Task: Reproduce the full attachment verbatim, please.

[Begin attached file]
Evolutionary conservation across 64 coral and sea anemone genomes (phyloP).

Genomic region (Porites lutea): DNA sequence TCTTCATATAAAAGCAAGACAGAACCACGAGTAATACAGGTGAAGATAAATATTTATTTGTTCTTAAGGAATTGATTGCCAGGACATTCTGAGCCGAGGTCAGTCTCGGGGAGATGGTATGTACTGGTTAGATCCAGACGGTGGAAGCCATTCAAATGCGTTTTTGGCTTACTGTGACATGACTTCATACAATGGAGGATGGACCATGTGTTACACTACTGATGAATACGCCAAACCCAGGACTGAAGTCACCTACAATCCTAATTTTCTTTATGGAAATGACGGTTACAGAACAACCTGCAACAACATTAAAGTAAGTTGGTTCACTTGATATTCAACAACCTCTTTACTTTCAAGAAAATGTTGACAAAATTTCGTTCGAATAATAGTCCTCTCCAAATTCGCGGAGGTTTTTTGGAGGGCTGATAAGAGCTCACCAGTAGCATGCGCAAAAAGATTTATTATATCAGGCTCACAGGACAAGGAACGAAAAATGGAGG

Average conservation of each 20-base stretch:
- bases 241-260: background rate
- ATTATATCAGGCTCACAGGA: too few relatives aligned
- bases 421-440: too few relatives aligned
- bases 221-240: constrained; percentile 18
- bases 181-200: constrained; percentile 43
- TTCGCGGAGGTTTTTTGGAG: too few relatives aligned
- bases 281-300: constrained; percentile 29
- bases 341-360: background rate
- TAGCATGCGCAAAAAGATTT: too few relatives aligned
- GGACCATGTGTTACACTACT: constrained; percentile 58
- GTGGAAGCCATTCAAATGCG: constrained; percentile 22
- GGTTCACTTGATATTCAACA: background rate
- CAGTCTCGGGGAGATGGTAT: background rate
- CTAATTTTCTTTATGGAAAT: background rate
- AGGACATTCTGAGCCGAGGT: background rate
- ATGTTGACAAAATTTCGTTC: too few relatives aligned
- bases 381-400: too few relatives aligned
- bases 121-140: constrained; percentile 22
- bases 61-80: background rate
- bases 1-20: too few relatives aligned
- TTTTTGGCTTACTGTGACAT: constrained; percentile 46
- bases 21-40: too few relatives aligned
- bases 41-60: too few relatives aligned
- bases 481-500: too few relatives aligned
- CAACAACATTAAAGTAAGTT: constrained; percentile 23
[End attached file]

Evolutionary conservation across 64 coral and sea anemone genomes (phyloP).

Genomic region (Porites lutea): DNA sequence TCTTCATATAAAAGCAAGACAGAACCACGAGTAATACAGGTGAAGATAAATATTTATTTGTTCTTAAGGAATTGATTGCCAGGACATTCTGAGCCGAGGTCAGTCTCGGGGAGATGGTATGTACTGGTTAGATCCAGACGGTGGAAGCCATTCAAATGCGTTTTTGGCTTACTGTGACATGACTTCATACAATGGAGGATGGACCATGTGTTACACTACTGATGAATACGCCAAACCCAGGACTGAAGTCACCTACAATCCTAATTTTCTTTATGGAAATGACGGTTACAGAACAACCTGCAACAACATTAAAGTAAGTTGGTTCACTTGATATTCAACAACCTCTTTACTTTCAAGAAAATGTTGACAAAATTTCGTTCGAATAATAGTCCTCTCCAAATTCGCGGAGGTTTTTTGGAGGGCTGATAAGAGCTCACCAGTAGCATGCGCAAAAAGATTTATTATATCAGGCTCACAGGACAAGGAACGAAAAATGGAGG

Average conservation of each 20-base stretch:
- bases 241-260: background rate
- ATTATATCAGGCTCACAGGA: too few relatives aligned
- bases 421-440: too few relatives aligned
- bases 221-240: constrained; percentile 18
- bases 181-200: constrained; percentile 43
- TTCGCGGAGGTTTTTTGGAG: too few relatives aligned
- bases 281-300: constrained; percentile 29
- bases 341-360: background rate
- TAGCATGCGCAAAAAGATTT: too few relatives aligned
- GGACCATGTGTTACACTACT: constrained; percentile 58
- GTGGAAGCCATTCAAATGCG: constrained; percentile 22
- GGTTCACTTGATATTCAACA: background rate
- CAGTCTCGGGGAGATGGTAT: background rate
- CTAATTTTCTTTATGGAAAT: background rate
- AGGACATTCTGAGCCGAGGT: background rate
- ATGTTGACAAAATTTCGTTC: too few relatives aligned
- bases 381-400: too few relatives aligned
- bases 121-140: constrained; percentile 22
- bases 61-80: background rate
- bases 1-20: too few relatives aligned
- TTTTTGGCTTACTGTGACAT: constrained; percentile 46
- bases 21-40: too few relatives aligned
- bases 41-60: too few relatives aligned
- bases 481-500: too few relatives aligned
- CAACAACATTAAAGTAAGTT: constrained; percentile 23